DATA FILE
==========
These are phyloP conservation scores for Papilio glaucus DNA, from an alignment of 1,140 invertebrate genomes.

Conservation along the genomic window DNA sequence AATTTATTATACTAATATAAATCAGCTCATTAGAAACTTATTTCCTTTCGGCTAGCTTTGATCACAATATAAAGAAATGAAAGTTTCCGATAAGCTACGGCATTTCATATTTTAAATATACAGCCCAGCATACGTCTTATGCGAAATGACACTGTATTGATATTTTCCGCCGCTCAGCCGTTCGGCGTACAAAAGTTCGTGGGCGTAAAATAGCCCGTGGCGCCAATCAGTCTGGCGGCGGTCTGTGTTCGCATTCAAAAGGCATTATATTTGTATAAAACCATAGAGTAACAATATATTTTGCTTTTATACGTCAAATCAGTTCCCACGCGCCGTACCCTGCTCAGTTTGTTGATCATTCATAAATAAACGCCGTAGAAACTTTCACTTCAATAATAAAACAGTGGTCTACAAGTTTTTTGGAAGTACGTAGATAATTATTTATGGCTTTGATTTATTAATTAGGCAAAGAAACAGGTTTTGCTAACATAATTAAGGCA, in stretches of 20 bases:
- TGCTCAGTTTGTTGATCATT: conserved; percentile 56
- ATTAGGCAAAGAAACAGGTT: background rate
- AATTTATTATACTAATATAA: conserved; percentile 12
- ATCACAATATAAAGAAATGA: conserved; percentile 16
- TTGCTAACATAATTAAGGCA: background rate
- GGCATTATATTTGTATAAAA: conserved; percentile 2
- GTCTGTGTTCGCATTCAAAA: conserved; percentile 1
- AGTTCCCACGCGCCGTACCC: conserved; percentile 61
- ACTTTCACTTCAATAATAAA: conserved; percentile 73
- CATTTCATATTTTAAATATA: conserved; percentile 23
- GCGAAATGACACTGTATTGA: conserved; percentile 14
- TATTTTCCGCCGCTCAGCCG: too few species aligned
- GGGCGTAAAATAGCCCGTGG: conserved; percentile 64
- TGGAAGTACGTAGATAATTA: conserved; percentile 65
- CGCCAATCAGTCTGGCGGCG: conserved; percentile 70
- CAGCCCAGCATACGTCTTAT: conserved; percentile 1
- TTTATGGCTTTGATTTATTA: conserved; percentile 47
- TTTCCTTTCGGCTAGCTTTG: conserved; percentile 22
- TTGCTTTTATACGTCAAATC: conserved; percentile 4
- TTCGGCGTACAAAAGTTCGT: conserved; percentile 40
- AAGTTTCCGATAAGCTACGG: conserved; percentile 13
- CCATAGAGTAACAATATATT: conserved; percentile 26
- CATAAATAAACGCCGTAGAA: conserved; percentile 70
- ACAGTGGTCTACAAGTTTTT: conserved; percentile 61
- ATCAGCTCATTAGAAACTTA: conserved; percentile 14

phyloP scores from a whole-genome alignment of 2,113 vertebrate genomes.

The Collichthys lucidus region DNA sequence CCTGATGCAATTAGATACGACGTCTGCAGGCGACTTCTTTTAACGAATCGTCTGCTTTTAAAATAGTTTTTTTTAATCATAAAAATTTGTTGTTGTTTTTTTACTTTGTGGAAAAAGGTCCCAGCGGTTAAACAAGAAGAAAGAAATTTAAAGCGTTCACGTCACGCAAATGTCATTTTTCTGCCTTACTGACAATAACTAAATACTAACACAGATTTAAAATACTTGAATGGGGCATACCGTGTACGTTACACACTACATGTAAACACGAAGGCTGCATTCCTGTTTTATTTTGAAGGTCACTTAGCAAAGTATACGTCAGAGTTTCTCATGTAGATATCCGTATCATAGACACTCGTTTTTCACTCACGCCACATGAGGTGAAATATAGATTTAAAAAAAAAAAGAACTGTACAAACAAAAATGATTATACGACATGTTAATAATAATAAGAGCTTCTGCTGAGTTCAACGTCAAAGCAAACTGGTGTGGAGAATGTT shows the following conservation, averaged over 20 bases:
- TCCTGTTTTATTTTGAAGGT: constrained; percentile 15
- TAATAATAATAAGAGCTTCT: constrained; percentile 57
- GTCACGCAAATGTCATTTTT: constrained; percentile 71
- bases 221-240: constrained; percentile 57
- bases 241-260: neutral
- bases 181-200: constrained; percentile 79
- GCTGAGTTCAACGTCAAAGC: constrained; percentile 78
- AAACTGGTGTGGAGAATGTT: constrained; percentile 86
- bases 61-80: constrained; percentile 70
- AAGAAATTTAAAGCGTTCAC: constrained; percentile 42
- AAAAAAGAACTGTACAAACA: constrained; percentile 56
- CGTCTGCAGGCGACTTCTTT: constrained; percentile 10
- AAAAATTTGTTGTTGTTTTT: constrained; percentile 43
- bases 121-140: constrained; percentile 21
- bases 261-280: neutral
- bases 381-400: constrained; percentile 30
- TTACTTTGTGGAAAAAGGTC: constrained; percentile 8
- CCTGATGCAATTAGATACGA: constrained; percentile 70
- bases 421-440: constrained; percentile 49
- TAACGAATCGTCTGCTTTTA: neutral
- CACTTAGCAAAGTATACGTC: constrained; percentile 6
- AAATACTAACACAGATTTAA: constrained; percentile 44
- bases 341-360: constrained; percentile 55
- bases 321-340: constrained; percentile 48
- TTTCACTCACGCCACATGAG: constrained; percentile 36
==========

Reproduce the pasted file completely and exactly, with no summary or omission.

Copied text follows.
These are phyloP conservation scores for Papilio glaucus DNA, from an alignment of 1,140 invertebrate genomes.

Conservation along the genomic window DNA sequence AATTTATTATACTAATATAAATCAGCTCATTAGAAACTTATTTCCTTTCGGCTAGCTTTGATCACAATATAAAGAAATGAAAGTTTCCGATAAGCTACGGCATTTCATATTTTAAATATACAGCCCAGCATACGTCTTATGCGAAATGACACTGTATTGATATTTTCCGCCGCTCAGCCGTTCGGCGTACAAAAGTTCGTGGGCGTAAAATAGCCCGTGGCGCCAATCAGTCTGGCGGCGGTCTGTGTTCGCATTCAAAAGGCATTATATTTGTATAAAACCATAGAGTAACAATATATTTTGCTTTTATACGTCAAATCAGTTCCCACGCGCCGTACCCTGCTCAGTTTGTTGATCATTCATAAATAAACGCCGTAGAAACTTTCACTTCAATAATAAAACAGTGGTCTACAAGTTTTTTGGAAGTACGTAGATAATTATTTATGGCTTTGATTTATTAATTAGGCAAAGAAACAGGTTTTGCTAACATAATTAAGGCA, in stretches of 20 bases:
- TGCTCAGTTTGTTGATCATT: conserved; percentile 56
- ATTAGGCAAAGAAACAGGTT: background rate
- AATTTATTATACTAATATAA: conserved; percentile 12
- ATCACAATATAAAGAAATGA: conserved; percentile 16
- TTGCTAACATAATTAAGGCA: background rate
- GGCATTATATTTGTATAAAA: conserved; percentile 2
- GTCTGTGTTCGCATTCAAAA: conserved; percentile 1
- AGTTCCCACGCGCCGTACCC: conserved; percentile 61
- ACTTTCACTTCAATAATAAA: conserved; percentile 73
- CATTTCATATTTTAAATATA: conserved; percentile 23
- GCGAAATGACACTGTATTGA: conserved; percentile 14
- TATTTTCCGCCGCTCAGCCG: too few species aligned
- GGGCGTAAAATAGCCCGTGG: conserved; percentile 64
- TGGAAGTACGTAGATAATTA: conserved; percentile 65
- CGCCAATCAGTCTGGCGGCG: conserved; percentile 70
- CAGCCCAGCATACGTCTTAT: conserved; percentile 1
- TTTATGGCTTTGATTTATTA: conserved; percentile 47
- TTTCCTTTCGGCTAGCTTTG: conserved; percentile 22
- TTGCTTTTATACGTCAAATC: conserved; percentile 4
- TTCGGCGTACAAAAGTTCGT: conserved; percentile 40
- AAGTTTCCGATAAGCTACGG: conserved; percentile 13
- CCATAGAGTAACAATATATT: conserved; percentile 26
- CATAAATAAACGCCGTAGAA: conserved; percentile 70
- ACAGTGGTCTACAAGTTTTT: conserved; percentile 61
- ATCAGCTCATTAGAAACTTA: conserved; percentile 14

phyloP scores from a whole-genome alignment of 2,113 vertebrate genomes.

The Collichthys lucidus region DNA sequence CCTGATGCAATTAGATACGACGTCTGCAGGCGACTTCTTTTAACGAATCGTCTGCTTTTAAAATAGTTTTTTTTAATCATAAAAATTTGTTGTTGTTTTTTTACTTTGTGGAAAAAGGTCCCAGCGGTTAAACAAGAAGAAAGAAATTTAAAGCGTTCACGTCACGCAAATGTCATTTTTCTGCCTTACTGACAATAACTAAATACTAACACAGATTTAAAATACTTGAATGGGGCATACCGTGTACGTTACACACTACATGTAAACACGAAGGCTGCATTCCTGTTTTATTTTGAAGGTCACTTAGCAAAGTATACGTCAGAGTTTCTCATGTAGATATCCGTATCATAGACACTCGTTTTTCACTCACGCCACATGAGGTGAAATATAGATTTAAAAAAAAAAAGAACTGTACAAACAAAAATGATTATACGACATGTTAATAATAATAAGAGCTTCTGCTGAGTTCAACGTCAAAGCAAACTGGTGTGGAGAATGTT shows the following conservation, averaged over 20 bases:
- TCCTGTTTTATTTTGAAGGT: constrained; percentile 15
- TAATAATAATAAGAGCTTCT: constrained; percentile 57
- GTCACGCAAATGTCATTTTT: constrained; percentile 71
- bases 221-240: constrained; percentile 57
- bases 241-260: neutral
- bases 181-200: constrained; percentile 79
- GCTGAGTTCAACGTCAAAGC: constrained; percentile 78
- AAACTGGTGTGGAGAATGTT: constrained; percentile 86
- bases 61-80: constrained; percentile 70
- AAGAAATTTAAAGCGTTCAC: constrained; percentile 42
- AAAAAAGAACTGTACAAACA: constrained; percentile 56
- CGTCTGCAGGCGACTTCTTT: constrained; percentile 10
- AAAAATTTGTTGTTGTTTTT: constrained; percentile 43
- bases 121-140: constrained; percentile 21
- bases 261-280: neutral
- bases 381-400: constrained; percentile 30
- TTACTTTGTGGAAAAAGGTC: constrained; percentile 8
- CCTGATGCAATTAGATACGA: constrained; percentile 70
- bases 421-440: constrained; percentile 49
- TAACGAATCGTCTGCTTTTA: neutral
- CACTTAGCAAAGTATACGTC: constrained; percentile 6
- AAATACTAACACAGATTTAA: constrained; percentile 44
- bases 341-360: constrained; percentile 55
- bases 321-340: constrained; percentile 48
- TTTCACTCACGCCACATGAG: constrained; percentile 36